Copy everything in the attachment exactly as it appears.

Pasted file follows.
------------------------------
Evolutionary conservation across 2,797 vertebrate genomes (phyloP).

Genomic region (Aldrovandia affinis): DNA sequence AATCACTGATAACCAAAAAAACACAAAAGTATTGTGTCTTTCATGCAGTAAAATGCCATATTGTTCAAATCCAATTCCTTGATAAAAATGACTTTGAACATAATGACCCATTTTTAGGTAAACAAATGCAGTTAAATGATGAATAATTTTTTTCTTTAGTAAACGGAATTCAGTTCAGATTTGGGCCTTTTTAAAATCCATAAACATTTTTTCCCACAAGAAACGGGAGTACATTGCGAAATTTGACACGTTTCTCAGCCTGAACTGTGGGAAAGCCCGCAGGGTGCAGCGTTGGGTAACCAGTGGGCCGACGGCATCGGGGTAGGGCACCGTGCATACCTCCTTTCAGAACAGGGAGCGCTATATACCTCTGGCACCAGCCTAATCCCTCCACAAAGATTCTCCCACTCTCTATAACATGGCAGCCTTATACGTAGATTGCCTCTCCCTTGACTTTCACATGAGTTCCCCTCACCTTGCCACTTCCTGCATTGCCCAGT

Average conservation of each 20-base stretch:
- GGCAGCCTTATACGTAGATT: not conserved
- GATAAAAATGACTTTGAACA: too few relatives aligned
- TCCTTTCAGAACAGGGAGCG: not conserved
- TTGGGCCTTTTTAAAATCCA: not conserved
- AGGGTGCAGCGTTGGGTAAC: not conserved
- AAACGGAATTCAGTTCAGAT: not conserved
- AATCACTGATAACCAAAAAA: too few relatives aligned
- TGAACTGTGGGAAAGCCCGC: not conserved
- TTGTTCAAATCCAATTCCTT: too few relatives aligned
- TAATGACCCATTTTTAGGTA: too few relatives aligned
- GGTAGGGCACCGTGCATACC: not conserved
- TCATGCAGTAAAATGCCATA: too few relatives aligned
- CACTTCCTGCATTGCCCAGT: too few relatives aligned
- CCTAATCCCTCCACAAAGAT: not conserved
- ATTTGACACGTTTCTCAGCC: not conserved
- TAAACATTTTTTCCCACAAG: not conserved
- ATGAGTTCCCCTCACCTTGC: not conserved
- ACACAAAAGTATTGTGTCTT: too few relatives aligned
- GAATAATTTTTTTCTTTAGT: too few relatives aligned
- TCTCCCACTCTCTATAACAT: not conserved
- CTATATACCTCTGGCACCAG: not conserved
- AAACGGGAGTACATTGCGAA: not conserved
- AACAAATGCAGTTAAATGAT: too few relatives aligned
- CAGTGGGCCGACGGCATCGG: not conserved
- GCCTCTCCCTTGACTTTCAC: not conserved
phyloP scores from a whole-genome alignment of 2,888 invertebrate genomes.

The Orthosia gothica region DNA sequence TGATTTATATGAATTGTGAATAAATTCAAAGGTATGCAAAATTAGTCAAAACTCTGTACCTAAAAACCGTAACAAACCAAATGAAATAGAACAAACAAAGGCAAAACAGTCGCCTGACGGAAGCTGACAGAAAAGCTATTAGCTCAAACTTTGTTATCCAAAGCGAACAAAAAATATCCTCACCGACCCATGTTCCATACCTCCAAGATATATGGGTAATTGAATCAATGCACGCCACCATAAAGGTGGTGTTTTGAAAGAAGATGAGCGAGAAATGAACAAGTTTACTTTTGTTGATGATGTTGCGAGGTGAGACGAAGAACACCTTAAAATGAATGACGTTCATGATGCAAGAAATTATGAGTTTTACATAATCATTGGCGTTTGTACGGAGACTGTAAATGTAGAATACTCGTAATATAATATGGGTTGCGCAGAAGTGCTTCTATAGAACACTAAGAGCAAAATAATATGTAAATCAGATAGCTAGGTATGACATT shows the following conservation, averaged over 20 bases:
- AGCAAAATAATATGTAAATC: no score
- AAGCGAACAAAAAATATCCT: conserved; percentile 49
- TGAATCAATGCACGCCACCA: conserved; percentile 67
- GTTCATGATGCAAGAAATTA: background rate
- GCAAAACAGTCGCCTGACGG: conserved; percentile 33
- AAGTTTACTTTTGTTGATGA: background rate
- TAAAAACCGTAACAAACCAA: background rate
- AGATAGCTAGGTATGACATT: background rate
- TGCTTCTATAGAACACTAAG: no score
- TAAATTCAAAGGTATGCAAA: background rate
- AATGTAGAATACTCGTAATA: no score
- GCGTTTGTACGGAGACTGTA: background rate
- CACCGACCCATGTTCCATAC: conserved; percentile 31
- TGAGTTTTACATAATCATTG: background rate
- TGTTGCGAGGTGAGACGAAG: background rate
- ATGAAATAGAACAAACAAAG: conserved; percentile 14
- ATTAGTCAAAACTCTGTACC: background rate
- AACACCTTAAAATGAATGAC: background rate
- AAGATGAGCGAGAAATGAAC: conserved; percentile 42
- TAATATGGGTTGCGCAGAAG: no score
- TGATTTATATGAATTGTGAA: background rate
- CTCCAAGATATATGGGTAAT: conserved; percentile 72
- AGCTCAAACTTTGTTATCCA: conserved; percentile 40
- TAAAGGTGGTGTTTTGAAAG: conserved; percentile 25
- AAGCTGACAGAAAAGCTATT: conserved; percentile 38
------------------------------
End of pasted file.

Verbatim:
Evolutionary conservation across 2,797 vertebrate genomes (phyloP).

Genomic region (Aldrovandia affinis): DNA sequence AATCACTGATAACCAAAAAAACACAAAAGTATTGTGTCTTTCATGCAGTAAAATGCCATATTGTTCAAATCCAATTCCTTGATAAAAATGACTTTGAACATAATGACCCATTTTTAGGTAAACAAATGCAGTTAAATGATGAATAATTTTTTTCTTTAGTAAACGGAATTCAGTTCAGATTTGGGCCTTTTTAAAATCCATAAACATTTTTTCCCACAAGAAACGGGAGTACATTGCGAAATTTGACACGTTTCTCAGCCTGAACTGTGGGAAAGCCCGCAGGGTGCAGCGTTGGGTAACCAGTGGGCCGACGGCATCGGGGTAGGGCACCGTGCATACCTCCTTTCAGAACAGGGAGCGCTATATACCTCTGGCACCAGCCTAATCCCTCCACAAAGATTCTCCCACTCTCTATAACATGGCAGCCTTATACGTAGATTGCCTCTCCCTTGACTTTCACATGAGTTCCCCTCACCTTGCCACTTCCTGCATTGCCCAGT

Average conservation of each 20-base stretch:
- GGCAGCCTTATACGTAGATT: not conserved
- GATAAAAATGACTTTGAACA: too few relatives aligned
- TCCTTTCAGAACAGGGAGCG: not conserved
- TTGGGCCTTTTTAAAATCCA: not conserved
- AGGGTGCAGCGTTGGGTAAC: not conserved
- AAACGGAATTCAGTTCAGAT: not conserved
- AATCACTGATAACCAAAAAA: too few relatives aligned
- TGAACTGTGGGAAAGCCCGC: not conserved
- TTGTTCAAATCCAATTCCTT: too few relatives aligned
- TAATGACCCATTTTTAGGTA: too few relatives aligned
- GGTAGGGCACCGTGCATACC: not conserved
- TCATGCAGTAAAATGCCATA: too few relatives aligned
- CACTTCCTGCATTGCCCAGT: too few relatives aligned
- CCTAATCCCTCCACAAAGAT: not conserved
- ATTTGACACGTTTCTCAGCC: not conserved
- TAAACATTTTTTCCCACAAG: not conserved
- ATGAGTTCCCCTCACCTTGC: not conserved
- ACACAAAAGTATTGTGTCTT: too few relatives aligned
- GAATAATTTTTTTCTTTAGT: too few relatives aligned
- TCTCCCACTCTCTATAACAT: not conserved
- CTATATACCTCTGGCACCAG: not conserved
- AAACGGGAGTACATTGCGAA: not conserved
- AACAAATGCAGTTAAATGAT: too few relatives aligned
- CAGTGGGCCGACGGCATCGG: not conserved
- GCCTCTCCCTTGACTTTCAC: not conserved
phyloP scores from a whole-genome alignment of 2,888 invertebrate genomes.

The Orthosia gothica region DNA sequence TGATTTATATGAATTGTGAATAAATTCAAAGGTATGCAAAATTAGTCAAAACTCTGTACCTAAAAACCGTAACAAACCAAATGAAATAGAACAAACAAAGGCAAAACAGTCGCCTGACGGAAGCTGACAGAAAAGCTATTAGCTCAAACTTTGTTATCCAAAGCGAACAAAAAATATCCTCACCGACCCATGTTCCATACCTCCAAGATATATGGGTAATTGAATCAATGCACGCCACCATAAAGGTGGTGTTTTGAAAGAAGATGAGCGAGAAATGAACAAGTTTACTTTTGTTGATGATGTTGCGAGGTGAGACGAAGAACACCTTAAAATGAATGACGTTCATGATGCAAGAAATTATGAGTTTTACATAATCATTGGCGTTTGTACGGAGACTGTAAATGTAGAATACTCGTAATATAATATGGGTTGCGCAGAAGTGCTTCTATAGAACACTAAGAGCAAAATAATATGTAAATCAGATAGCTAGGTATGACATT shows the following conservation, averaged over 20 bases:
- AGCAAAATAATATGTAAATC: no score
- AAGCGAACAAAAAATATCCT: conserved; percentile 49
- TGAATCAATGCACGCCACCA: conserved; percentile 67
- GTTCATGATGCAAGAAATTA: background rate
- GCAAAACAGTCGCCTGACGG: conserved; percentile 33
- AAGTTTACTTTTGTTGATGA: background rate
- TAAAAACCGTAACAAACCAA: background rate
- AGATAGCTAGGTATGACATT: background rate
- TGCTTCTATAGAACACTAAG: no score
- TAAATTCAAAGGTATGCAAA: background rate
- AATGTAGAATACTCGTAATA: no score
- GCGTTTGTACGGAGACTGTA: background rate
- CACCGACCCATGTTCCATAC: conserved; percentile 31
- TGAGTTTTACATAATCATTG: background rate
- TGTTGCGAGGTGAGACGAAG: background rate
- ATGAAATAGAACAAACAAAG: conserved; percentile 14
- ATTAGTCAAAACTCTGTACC: background rate
- AACACCTTAAAATGAATGAC: background rate
- AAGATGAGCGAGAAATGAAC: conserved; percentile 42
- TAATATGGGTTGCGCAGAAG: no score
- TGATTTATATGAATTGTGAA: background rate
- CTCCAAGATATATGGGTAAT: conserved; percentile 72
- AGCTCAAACTTTGTTATCCA: conserved; percentile 40
- TAAAGGTGGTGTTTTGAAAG: conserved; percentile 25
- AAGCTGACAGAAAAGCTATT: conserved; percentile 38